Documents just released by the National Archives give an insight into how the then Prime Minister John Major fought off a challenge from John Redwood in the summer of 1995.
Major was forced to call a leadership election after his policies were consistently undermined by the Eurosceptic wing of the Conservative Party.
The EU has just had four and half more years of over fishing our seas. That’s a long transition. Time to take back control.— John Redwood (@johnredwood) December 18, 2020
In 1990 Major had replaced Margaret Thatcher as the party’s leader and prime minister and two years later he defeated Labour, under Neil Kinnock, in a general election.
But by the summer of 1993 Major - like David Cameron and Theresa May a quarter of a century later - was engaged in a bitter feud with the Eurosceptics, who bitterly opposed his decision to sign the Maastricht Treaty, which spurred further EU integration.
No one voted for this? Brexit has destroyed the UK.— Oswald Almeida (@oswaldalalmeida) December 17, 2020
The UK must & needs to rejoin the EU.
EEC - Sir Ted Heath.
Single Market - Lady Maggie Thatcher.
EU - Sir John Major.
Sir John Major & Mr Tony Blair, as architects of the Northern Ireland Peace Process, must return to fix it.
In July 1993 Major was inadvertently recorded describing three members of his own cabinet as "bastards" for their efforts to undermine him.
Two years later the Secretary of States for Wales, John Redwood, a long-time Eurosceptic MP, challenged Major.
As we stand on the cusp of not having our cake or eating it, sensible words from John Major. pic.twitter.com/1S34u9TYZY— Michael Desmond (@dezairedale) December 12, 2020
In the papers which have been released by the National Archives, Major’s advisers dissect the challenger’s policies under the heading “Redwood proposals” and say he is “just surfing on PM’s ideas.”
Redwood was dubbed The Vulcan because he bore a passing resemblance to Spock from Star Trek and, like him, was seen as being incapable of showing emotions or empathy.
In his leadership challenge Redwood had said: “It is ‘time to deliver’ on low taxation.”
Major’s advisers, in an internal note, responded: “Agreed objective. Did he not sign up last week to cabinet public spending totals? Wants: tax less + spending more = vulcanomics.”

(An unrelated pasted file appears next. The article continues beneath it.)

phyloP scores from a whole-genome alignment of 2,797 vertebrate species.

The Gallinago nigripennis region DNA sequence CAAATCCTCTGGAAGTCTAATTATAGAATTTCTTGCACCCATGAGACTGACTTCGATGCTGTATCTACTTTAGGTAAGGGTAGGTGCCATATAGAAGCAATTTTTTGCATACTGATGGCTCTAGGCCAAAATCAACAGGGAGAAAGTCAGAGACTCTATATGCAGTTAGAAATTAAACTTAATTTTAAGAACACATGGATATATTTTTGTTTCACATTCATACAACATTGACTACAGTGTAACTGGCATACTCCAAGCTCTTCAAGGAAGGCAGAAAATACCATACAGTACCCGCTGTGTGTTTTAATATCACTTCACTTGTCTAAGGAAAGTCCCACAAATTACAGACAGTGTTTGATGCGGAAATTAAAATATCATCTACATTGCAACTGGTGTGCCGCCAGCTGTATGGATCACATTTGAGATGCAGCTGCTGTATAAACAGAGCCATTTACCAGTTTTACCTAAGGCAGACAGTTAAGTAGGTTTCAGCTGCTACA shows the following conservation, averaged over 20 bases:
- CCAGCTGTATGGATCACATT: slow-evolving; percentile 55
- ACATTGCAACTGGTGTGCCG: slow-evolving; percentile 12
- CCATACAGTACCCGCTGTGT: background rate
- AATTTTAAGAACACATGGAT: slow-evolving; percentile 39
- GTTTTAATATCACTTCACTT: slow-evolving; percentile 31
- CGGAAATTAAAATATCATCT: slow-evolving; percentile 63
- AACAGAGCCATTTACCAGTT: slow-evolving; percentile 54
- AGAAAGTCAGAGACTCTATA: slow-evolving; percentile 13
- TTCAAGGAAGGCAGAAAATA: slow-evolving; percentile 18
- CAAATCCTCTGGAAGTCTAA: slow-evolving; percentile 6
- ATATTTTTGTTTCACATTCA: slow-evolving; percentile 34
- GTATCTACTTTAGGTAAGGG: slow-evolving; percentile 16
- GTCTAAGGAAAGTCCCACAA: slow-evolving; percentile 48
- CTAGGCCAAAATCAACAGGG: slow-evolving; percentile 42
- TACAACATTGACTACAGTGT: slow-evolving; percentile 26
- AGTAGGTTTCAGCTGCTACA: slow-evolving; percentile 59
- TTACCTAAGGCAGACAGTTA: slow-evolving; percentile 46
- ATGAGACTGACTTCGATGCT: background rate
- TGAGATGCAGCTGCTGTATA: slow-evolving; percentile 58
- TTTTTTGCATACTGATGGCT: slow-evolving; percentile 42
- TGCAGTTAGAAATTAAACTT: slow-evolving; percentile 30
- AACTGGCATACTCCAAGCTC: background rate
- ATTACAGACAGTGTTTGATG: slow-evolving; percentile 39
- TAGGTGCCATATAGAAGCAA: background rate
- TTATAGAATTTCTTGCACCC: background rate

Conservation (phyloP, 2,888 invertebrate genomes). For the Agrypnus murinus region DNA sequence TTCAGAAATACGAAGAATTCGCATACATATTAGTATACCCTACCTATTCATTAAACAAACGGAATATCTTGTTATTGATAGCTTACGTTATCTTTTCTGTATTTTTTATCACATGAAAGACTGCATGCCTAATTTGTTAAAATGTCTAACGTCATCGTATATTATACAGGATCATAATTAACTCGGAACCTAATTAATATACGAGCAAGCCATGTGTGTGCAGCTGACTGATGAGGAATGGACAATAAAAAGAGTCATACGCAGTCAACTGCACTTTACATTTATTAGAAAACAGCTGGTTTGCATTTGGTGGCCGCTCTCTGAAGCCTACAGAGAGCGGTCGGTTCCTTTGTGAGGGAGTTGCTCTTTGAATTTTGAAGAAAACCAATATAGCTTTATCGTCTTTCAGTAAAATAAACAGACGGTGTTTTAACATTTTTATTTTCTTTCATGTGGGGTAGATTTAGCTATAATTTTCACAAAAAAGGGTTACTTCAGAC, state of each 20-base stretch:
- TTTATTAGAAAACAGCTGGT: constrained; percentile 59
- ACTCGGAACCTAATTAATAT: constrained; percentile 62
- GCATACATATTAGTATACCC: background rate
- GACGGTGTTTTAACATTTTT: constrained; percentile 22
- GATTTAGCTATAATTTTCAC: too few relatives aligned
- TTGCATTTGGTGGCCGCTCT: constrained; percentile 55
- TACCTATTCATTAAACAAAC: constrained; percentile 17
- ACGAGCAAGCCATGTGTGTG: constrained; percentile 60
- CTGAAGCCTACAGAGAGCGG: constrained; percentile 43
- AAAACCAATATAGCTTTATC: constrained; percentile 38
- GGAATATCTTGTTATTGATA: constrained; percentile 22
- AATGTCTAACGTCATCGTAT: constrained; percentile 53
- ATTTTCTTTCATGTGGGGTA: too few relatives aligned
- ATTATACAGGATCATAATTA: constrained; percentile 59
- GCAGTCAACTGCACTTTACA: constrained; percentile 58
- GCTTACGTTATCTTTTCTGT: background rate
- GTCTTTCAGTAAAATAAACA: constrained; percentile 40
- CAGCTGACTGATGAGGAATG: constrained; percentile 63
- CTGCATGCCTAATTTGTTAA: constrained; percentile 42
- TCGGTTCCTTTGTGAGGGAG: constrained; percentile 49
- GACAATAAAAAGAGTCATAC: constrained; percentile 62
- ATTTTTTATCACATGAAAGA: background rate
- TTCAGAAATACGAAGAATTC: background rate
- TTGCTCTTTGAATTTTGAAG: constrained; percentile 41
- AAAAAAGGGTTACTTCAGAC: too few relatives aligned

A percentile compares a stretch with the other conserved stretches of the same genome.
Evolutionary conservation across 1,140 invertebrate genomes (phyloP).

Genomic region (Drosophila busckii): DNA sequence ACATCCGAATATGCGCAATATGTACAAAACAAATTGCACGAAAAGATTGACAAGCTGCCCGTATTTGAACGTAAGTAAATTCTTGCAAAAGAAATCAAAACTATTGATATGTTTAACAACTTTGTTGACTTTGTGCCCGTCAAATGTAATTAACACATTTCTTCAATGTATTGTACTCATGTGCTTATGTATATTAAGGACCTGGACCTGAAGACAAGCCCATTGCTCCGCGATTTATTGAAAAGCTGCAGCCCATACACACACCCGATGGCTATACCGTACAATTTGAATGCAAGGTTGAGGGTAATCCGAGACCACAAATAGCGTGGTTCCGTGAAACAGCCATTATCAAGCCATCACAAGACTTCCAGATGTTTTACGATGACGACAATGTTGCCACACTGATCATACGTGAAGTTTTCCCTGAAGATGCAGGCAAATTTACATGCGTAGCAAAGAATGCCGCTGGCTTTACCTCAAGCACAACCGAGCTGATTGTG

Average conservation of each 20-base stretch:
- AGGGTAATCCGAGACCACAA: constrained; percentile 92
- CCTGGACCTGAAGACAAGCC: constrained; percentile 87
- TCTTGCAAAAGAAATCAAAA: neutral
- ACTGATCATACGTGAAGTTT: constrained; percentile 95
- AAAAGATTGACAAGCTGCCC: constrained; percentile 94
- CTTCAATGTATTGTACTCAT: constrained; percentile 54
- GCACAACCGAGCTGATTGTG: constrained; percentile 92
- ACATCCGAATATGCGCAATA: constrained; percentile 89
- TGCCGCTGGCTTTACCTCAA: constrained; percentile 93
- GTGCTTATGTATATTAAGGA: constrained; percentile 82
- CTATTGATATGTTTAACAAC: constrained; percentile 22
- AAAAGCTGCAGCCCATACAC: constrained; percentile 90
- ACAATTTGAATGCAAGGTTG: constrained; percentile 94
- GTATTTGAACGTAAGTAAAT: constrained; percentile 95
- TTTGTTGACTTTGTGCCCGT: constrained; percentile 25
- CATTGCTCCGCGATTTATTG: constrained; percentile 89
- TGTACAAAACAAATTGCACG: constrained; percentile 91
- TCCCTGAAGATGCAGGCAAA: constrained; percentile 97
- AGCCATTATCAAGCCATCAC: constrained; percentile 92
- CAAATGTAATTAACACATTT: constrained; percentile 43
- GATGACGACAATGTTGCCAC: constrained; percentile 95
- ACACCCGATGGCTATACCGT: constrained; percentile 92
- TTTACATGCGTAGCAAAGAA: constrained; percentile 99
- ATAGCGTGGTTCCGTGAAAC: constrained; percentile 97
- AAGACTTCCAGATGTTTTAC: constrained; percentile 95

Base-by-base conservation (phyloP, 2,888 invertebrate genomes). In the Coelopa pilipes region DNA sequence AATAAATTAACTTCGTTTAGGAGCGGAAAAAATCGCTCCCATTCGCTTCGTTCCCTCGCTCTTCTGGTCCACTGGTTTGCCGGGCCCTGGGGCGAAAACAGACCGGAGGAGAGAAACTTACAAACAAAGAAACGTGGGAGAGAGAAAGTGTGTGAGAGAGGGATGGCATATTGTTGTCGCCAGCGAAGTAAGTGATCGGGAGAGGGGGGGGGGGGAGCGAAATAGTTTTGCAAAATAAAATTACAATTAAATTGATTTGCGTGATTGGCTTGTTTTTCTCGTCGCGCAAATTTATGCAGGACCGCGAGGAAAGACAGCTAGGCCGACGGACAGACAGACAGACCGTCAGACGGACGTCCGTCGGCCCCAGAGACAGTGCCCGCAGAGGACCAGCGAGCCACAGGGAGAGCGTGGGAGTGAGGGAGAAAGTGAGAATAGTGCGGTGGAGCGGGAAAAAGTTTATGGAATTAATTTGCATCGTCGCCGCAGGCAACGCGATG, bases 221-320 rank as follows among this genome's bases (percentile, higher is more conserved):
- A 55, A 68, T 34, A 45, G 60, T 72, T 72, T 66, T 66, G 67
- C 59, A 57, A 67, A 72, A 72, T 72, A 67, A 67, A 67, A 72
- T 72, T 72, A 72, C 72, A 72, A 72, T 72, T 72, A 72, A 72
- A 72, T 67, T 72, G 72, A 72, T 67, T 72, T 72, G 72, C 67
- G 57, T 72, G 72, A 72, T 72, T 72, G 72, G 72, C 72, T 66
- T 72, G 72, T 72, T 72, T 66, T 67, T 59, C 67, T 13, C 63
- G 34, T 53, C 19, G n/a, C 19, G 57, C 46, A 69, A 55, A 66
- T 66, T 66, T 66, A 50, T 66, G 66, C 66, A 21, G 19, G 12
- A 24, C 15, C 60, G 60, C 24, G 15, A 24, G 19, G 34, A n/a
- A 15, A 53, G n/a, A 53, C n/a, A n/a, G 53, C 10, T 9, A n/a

They then go on to dissect his achievements, or lack of them, in Wales.
Redwood had said he wanted to cut government spending and waste but Major’s team pointed out he had only cut 79 civil service jobs in Wales since 1993.
Redwood also said he wanted less quangos (quasi-autonomous non-governmental organisations) but Major’s team wrote sarcastically: “Which quangos? 64 quangos in Wales. What did he do?”
When next you see John Major on the tele , arch traitor , Thatcher back stabber , signatory to the Maastricht Treaty , devaluer of the £ sterling , crawler to the House of Windsor , Knight of the Gutter , just remember how he cheated on his lovely wife Mary , with the Currie.— Nelson Churchill (@NelsonChurchil3) December 16, 2020
The Major team then discuss how to challenge Redwood’s claim that he wants a change in government policy.
They wrote: “How could he stay in cabinet so long? His policies not so very different. So what’s his beef?”
When Redwood said he had not ruled out a general election if he became leader of the party, Major’s team wrote: “Playing into hands of Tony Blair.”
Blair had been elected leader of the Labour Party in 1994 and was to lead them to a landslide General Election victory in 1997.
When the MPs got to choose on 4 July 1995 they opted for Major - who won by 218 votes to 89.
Redwood was sacked from the Cabinet and returned to the backbenches. Now 69, he is still a Tory MP and was at the forefront of the campaign for a hard Brexit.
The National Archives files also reveal the messages of congratulations Major received from world leaders after his position as prime minister was confirmed.
Among those who sent messages of support were Turkey’s Prime Minister Tansu Çiller, Mexican President Ernesto Zedillo and Greek leader Konstantinos Mitsotakis.
In the mid 90s a time where President Masoud Barzani was proclaimed a state enemy by Turkish PM Tansu Ciller, the PKK was racking havoc in the Badinan mountains and villages. One didn’t dare to drive from Dohuk via Atrosh even at daylight at times. IEDs, kidnappings, villages ...— Peri-Khan Aqrawi-Whitcomb 🔆 (@Perixan7) December 14, 2020
A Foreign Office official, C. R. V. Stagg, wrote to Major’s private secretary suggesting the Prime Minister should make a reference to the constitional reform measures Mrs Çiller had forced through the Turkish parliament.
Stagg wrote: "Passage of the reform is quite an achievement for Mrs Çiller at the end of some determined arm-twisting in the Turkish parliament."
He added: "But it is almost certainly not the only step which the Turks will need to take to take to convince enough MEPs to vote for customs union (between the EU and Turkey). We need to encourage the Turks to sustain the momentum."
There were also letters of congratulations from Philippe Séguin, the neo-Gaullist President of France’s National Assembly, the Secretary General of the Arab League and the President of Azerbaijan, Heidar Aliyev.
Aliyev, who was Azerbaijan’s President between 1993 and 2003, was succeeded by his son Ilham, who led them to victory over Armenia in the recent Nagorno-Karabakh conflict.
Major, who was knighted in 2005, but in November this year he said Britain was "no longer a great power" and would "never be so again."